24 Jan 2018

How to manage exam stress

classroom students writing

Many young people experience emotional and physical impacts relating to exam stress. There is correlation between mental health difficulties and the personal motivation linked to aiming for excellent exam results.

Caring to work hard and do well is good but we all have to find a balance and perfectionism can be a trigger for distress. The key is to have moderate stress and to learn techniques for recognising and managing your own stress.

Ellern Mede School supports vulnerable young people to maintain high educational levels while managing their stress levels effectively. Knowing when the pressure is becoming too much is a really important life skill. Patients participating in therapy at Ellern Mede have the opportunity to learn stress management strategies such as taking breaks, mindfulness skills and talking to others about how they feel to enhance their coping skills.

For the most vulnerable cohort of young people, early intervention with support for their emotional and education needs is vital. Early intervention can avert the deeper mental illnesses or eating disorders from really taking hold. At Ellern Mede School we recognise the importance of a fully integrated service that draws together clinical and educational professionals with the objective of giving young people experiencing a mental illness to have the resilience to survive, strive and thrive.

The Guardian published an article on research by Frédéric Brière et al, of the University of Montreal which was published in the British Journal of Psychiatry in July 2017. (Depressive and anxious symptoms and the risk of secondary school non-completion.) Starting in 2002, the researchers tracked 4,962 secondary school students in Quebec from the age of 12 to the end of secondary school, checking them annually.

Among the findings are that:

  • depressive symptoms are more likely among high-achieving students
  • academic success is linked to moderate anxiety
  • students reporting levels of anxiety either higher or lower than the optimum ‘moderate’ level were more likely to leave their schooling without qualifications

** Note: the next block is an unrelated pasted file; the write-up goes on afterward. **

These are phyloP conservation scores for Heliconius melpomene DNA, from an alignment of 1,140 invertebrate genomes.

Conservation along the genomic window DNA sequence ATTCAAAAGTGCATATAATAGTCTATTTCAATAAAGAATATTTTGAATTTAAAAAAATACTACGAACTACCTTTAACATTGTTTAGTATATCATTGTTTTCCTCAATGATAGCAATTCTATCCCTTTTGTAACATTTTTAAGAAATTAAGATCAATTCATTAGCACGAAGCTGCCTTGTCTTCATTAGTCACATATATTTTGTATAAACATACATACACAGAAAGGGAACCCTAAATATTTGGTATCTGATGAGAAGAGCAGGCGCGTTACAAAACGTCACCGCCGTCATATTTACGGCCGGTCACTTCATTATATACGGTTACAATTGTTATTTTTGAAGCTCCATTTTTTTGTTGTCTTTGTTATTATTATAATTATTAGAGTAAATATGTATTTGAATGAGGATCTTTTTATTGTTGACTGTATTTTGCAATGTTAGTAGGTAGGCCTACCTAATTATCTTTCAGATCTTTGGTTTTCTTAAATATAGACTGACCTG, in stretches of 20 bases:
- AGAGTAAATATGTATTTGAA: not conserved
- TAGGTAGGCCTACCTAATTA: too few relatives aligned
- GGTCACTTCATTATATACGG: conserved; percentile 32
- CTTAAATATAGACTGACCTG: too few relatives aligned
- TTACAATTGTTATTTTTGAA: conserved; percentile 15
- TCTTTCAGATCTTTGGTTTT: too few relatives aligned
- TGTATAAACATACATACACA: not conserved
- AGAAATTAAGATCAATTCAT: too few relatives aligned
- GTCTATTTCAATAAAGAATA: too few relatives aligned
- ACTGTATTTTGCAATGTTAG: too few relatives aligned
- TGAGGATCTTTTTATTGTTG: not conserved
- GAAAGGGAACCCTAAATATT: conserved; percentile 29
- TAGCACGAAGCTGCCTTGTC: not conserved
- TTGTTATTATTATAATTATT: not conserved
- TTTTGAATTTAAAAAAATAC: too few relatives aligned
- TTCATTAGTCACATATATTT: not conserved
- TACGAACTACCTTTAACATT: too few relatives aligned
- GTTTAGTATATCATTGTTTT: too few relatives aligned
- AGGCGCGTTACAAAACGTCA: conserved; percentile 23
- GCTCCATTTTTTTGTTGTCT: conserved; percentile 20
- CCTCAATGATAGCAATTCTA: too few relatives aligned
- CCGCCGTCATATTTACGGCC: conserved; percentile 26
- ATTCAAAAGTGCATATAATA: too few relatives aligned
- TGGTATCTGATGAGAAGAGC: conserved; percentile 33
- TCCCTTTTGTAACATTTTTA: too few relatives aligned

• exam-linked and achievement-linked depression and anxiety were more prevalent among girls than boys
  • bullying is a factor linked to anxiety in many pupils of secondary school age in this research

Quoted in The Guardian article cited here, Mr Brière added: “A troubling proportion (6-22%) of adolescents do not complete secondary school in the UK and North America. Non completion perpetuates social inequality. These adolescents are at high risk of experiencing a wide range of psychosocial, physical and mental health difficulties as adults.

The findings resonate with work in health psychology on eustress which is a ‘good’ amount of stress that enhances performance. Too much and you experience distress. This seems to reflect the experience of the people in the Montreal study.

Adel Shirbini, Headmaster of Ellern Mede School who has more than 25 years of experience in education, believes there is over assessment and pressure in mainstream schools. He believes young people who are experiencing vulnerability need therapeutic schools such as Ellern Mede in order to make good educational achievement part of their recovery.

“Having worked in mainstream and independent education I have witnessed what I believe are unintended consequences of changes intended to improve school performance – over-assessment and a focus on results to the exclusion of other important facets of the learning environment. Instead of a nurturing and developmental environment, students compete with one another for results and this can have a devastating effect on the mental health of young people. Adolescence is in itself a time of vulnerability. Some young people will have biological or neurological propensity to anxiety. Personal development can more readily be achieved with stable support.”


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